Live Concert Photography: PJ Harvey at SummerStage Rumsey Playfield 7/19/17

Live Concert Photography: PJ Harvey at SummerStage Rumsey Playfield 7/19/17

Now if you’ve been frequenting this site for a while, you may recall that back in 1986 City Parks Foundation created SummerStage in the spirt of Central Park’s original purpose — to serve as a free, public resource to help culturally enrich the lives of New Yorkers through live concerts, dance performances, and other cultural events. And although it began with relatively humble beginnings at Central Park’s Naumberg Bandshell, the SummerStage has a long held reputation of an impressive and lengthy list of internationally renowned acts performing across a variety of genres, cultures and styles on their stages, including Sun Ra ArkestraLadysmith Black MambazoMavis Staples, Elvis Costello, Big Daddy Kane, Seun Kuti, Femi Kuti, and countless others. Over the past two or three years or so, SummerStage’s organizers have ambitiously expanded the festival beyond Manhattan with shows hosted in parks, bandshells and makeshift stages across the city’s four other boroughs.

While the overwhelming majority of SummerStage’s programming is free and primarily donation based, they do host a handful of benefit shows, co-presetend by The Bowery Presents to help support City Parks Foundation continuing efforts to present free arts programming to New Yorkers of all stripes, races and creeds, and as I mentioned earlier this year the lineup for the benefit shows are as impressive as for their regular programming; in fact, you may recall that I was at Rumsey Playfield to catch the legendary and aforementioned Elvis Costello play the first benefit show of the year. And I was recently at the third SummerStage benefit show featuring British singer/songwriter, multi-instrumentalist, writer, poet and composer PJ Harvey.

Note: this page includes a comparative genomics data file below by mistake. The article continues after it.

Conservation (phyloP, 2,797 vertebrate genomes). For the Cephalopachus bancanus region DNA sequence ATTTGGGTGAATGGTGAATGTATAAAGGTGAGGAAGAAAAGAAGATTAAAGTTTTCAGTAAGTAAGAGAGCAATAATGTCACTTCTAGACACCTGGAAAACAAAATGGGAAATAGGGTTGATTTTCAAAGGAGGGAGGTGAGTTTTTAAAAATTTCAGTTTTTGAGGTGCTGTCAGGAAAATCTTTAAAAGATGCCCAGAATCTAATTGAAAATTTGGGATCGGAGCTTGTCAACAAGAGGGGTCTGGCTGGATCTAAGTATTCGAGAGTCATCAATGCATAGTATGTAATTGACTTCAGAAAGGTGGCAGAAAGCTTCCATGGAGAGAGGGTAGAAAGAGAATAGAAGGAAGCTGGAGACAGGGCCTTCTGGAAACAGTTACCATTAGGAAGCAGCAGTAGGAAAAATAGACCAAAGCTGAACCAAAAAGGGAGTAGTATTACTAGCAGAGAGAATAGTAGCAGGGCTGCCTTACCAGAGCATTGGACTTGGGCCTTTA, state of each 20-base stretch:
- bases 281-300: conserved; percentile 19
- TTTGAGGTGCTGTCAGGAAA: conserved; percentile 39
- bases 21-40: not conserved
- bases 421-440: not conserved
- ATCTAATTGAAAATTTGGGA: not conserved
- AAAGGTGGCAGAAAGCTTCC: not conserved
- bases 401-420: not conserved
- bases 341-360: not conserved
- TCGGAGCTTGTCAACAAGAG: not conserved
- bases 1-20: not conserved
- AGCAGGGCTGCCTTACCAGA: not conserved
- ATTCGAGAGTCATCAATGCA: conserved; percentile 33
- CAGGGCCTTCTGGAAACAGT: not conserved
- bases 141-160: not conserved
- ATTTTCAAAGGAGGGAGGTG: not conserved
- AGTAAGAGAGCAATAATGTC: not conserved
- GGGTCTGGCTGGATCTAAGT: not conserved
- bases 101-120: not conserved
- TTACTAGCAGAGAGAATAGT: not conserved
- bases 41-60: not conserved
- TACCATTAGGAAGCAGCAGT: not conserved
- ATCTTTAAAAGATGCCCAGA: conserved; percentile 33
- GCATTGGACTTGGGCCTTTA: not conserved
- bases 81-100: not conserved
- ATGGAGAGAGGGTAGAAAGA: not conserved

Born in Bridport, Dorset, UK Polly Jean Harvey — best known as PJ Harvey — can trace the origins of her lengthy and imitable music career to 1988, when she joined local band Automatic Dlamini as a vocalist, guitarist and saxophone player, and although her involvement in the band wasn’t very long, her time in the band lead directly to her meeting one of her longest collaborators, John Parish, who was the band’s frontman. In 1991, Harvey formed an eponymous trio with whom she released her frist two critically applauded albums 1992’s Dry, which featured standout single “Dress” and 1993’s Rid of Me.

After the split up of her trio, Harvey has continued primarily as a solo artist, who has recorded another 11 studio albums, including my personal favorite 2000’s Songs From The City, Songs From The Sea, collaborating with the aforementioned John Parish, former bandmate Rob Ellis, Mick Harvey, Eric Drew Feldman, Thom Yorke, Tricky, Nick Cave, Mark Lanegan, Josh Homme’s Desert Sessions, Flood and a lengthy of others on a variety of projects. Along with that, Harvey is arguably one of the more acclaimed British singer/songwriters and musicians in recent memory — she’s won the 2000 and 2011 Mercury prize for Stories From The City, Stories From The Sea and Let England Shake respectively, making her the only artist to have been awarded the prize twice, while being nominated a total of four times. She’s  and also been nominated for 8 Brit Awards, 7 Grammies. Additionally, Rolling Stone named her 1992’s Best New Artist and Best Singer Songwriter, 1995’s Artist of the Year, and listed Rid of MeTo Bring You My Love and Stories From The City, Stories From The Sea on its 500 Greatest Albums of All Time.  In 2011, she was awarded Outstanding Contribution to Music at that year’s NME Awards, and in 2013 she was awarded a Most Excellent Order of the British Empire (MBE) for her contributions and services to music.

Harvey made a stop at SummerStage’s Rumsey Playfield stage earlier this month to play a career spanning set, focusing primarily around her last full-length album The Hope Six Demolition Project as part of a select festival dates during the summer. Check out some photos from the show below.













For these photos and more, check out the Flickr set here: